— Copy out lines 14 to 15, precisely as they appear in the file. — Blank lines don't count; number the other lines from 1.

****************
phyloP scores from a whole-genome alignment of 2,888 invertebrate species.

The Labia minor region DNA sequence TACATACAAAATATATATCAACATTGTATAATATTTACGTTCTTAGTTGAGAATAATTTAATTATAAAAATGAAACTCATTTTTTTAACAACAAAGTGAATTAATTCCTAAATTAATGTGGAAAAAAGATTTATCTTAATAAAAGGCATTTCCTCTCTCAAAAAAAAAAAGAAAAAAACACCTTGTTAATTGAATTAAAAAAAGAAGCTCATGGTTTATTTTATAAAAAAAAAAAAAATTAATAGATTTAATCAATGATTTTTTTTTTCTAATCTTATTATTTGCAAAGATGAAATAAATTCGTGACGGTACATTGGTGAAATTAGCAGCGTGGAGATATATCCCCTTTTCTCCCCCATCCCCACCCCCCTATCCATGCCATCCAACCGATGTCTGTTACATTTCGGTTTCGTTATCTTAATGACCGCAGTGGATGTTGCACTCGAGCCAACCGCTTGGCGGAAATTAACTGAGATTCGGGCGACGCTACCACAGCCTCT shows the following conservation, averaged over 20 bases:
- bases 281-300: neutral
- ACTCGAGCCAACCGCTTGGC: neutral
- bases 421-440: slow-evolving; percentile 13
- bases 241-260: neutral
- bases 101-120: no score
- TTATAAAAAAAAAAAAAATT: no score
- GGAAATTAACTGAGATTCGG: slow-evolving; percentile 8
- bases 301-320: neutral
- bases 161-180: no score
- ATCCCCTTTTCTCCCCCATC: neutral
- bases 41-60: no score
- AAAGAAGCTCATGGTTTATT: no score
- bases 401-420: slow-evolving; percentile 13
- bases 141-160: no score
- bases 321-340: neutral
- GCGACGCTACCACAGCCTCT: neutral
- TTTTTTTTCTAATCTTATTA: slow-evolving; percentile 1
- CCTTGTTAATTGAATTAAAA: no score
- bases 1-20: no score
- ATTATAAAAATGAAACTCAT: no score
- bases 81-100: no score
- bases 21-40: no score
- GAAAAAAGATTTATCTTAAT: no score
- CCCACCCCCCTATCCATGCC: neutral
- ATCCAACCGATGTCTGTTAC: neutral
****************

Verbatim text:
- AAAGAAGCTCATGGTTTATT: no score
- bases 401-420: slow-evolving; percentile 13